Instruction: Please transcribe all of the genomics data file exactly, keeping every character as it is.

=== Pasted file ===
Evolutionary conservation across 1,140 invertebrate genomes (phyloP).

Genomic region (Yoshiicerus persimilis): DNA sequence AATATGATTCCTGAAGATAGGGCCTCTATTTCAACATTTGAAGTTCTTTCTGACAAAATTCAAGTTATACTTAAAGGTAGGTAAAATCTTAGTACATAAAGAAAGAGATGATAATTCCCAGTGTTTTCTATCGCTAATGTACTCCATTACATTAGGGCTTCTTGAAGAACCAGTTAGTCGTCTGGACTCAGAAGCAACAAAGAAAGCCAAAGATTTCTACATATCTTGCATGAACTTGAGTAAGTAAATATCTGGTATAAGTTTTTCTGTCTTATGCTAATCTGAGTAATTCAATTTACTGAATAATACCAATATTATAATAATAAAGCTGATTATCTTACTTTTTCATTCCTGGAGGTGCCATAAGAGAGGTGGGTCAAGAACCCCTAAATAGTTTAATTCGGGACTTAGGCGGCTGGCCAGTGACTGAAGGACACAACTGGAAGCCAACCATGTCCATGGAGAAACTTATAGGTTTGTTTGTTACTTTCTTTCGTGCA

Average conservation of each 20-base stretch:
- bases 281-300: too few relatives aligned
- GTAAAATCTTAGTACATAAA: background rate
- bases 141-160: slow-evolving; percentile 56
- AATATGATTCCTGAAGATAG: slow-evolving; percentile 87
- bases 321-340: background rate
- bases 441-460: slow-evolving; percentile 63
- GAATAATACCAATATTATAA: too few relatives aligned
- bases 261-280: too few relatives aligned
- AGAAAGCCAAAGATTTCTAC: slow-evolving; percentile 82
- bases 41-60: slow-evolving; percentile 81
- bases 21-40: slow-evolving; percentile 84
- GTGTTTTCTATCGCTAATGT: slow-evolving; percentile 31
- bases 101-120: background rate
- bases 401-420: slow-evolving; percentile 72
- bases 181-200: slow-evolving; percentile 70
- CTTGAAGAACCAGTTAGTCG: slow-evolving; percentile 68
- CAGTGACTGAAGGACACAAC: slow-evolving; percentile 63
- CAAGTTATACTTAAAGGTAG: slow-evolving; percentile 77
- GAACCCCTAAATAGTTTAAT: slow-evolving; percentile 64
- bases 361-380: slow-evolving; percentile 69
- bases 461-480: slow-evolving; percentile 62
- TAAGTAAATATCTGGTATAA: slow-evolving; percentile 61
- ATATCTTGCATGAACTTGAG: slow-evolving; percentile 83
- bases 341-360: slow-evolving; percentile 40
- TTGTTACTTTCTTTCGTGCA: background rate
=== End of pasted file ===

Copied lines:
Evolutionary conservation across 1,140 invertebrate genomes (phyloP).

Genomic region (Yoshiicerus persimilis): DNA sequence AATATGATTCCTGAAGATAGGGCCTCTATTTCAACATTTGAAGTTCTTTCTGACAAAATTCAAGTTATACTTAAAGGTAGGTAAAATCTTAGTACATAAAGAAAGAGATGATAATTCCCAGTGTTTTCTATCGCTAATGTACTCCATTACATTAGGGCTTCTTGAAGAACCAGTTAGTCGTCTGGACTCAGAAGCAACAAAGAAAGCCAAAGATTTCTACATATCTTGCATGAACTTGAGTAAGTAAATATCTGGTATAAGTTTTTCTGTCTTATGCTAATCTGAGTAATTCAATTTACTGAATAATACCAATATTATAATAATAAAGCTGATTATCTTACTTTTTCATTCCTGGAGGTGCCATAAGAGAGGTGGGTCAAGAACCCCTAAATAGTTTAATTCGGGACTTAGGCGGCTGGCCAGTGACTGAAGGACACAACTGGAAGCCAACCATGTCCATGGAGAAACTTATAGGTTTGTTTGTTACTTTCTTTCGTGCA

Average conservation of each 20-base stretch:
- bases 281-300: too few relatives aligned
- GTAAAATCTTAGTACATAAA: background rate
- bases 141-160: slow-evolving; percentile 56
- AATATGATTCCTGAAGATAG: slow-evolving; percentile 87
- bases 321-340: background rate
- bases 441-460: slow-evolving; percentile 63
- GAATAATACCAATATTATAA: too few relatives aligned
- bases 261-280: too few relatives aligned
- AGAAAGCCAAAGATTTCTAC: slow-evolving; percentile 82
- bases 41-60: slow-evolving; percentile 81
- bases 21-40: slow-evolving; percentile 84
- GTGTTTTCTATCGCTAATGT: slow-evolving; percentile 31
- bases 101-120: background rate
- bases 401-420: slow-evolving; percentile 72
- bases 181-200: slow-evolving; percentile 70
- CTTGAAGAACCAGTTAGTCG: slow-evolving; percentile 68
- CAGTGACTGAAGGACACAAC: slow-evolving; percentile 63
- CAAGTTATACTTAAAGGTAG: slow-evolving; percentile 77
- GAACCCCTAAATAGTTTAAT: slow-evolving; percentile 64
- bases 361-380: slow-evolving; percentile 69
- bases 461-480: slow-evolving; percentile 62
- TAAGTAAATATCTGGTATAA: slow-evolving; percentile 61
- ATATCTTGCATGAACTTGAG: slow-evolving; percentile 83
- bases 341-360: slow-evolving; percentile 40
- TTGTTACTTTCTTTCGTGCA: background rate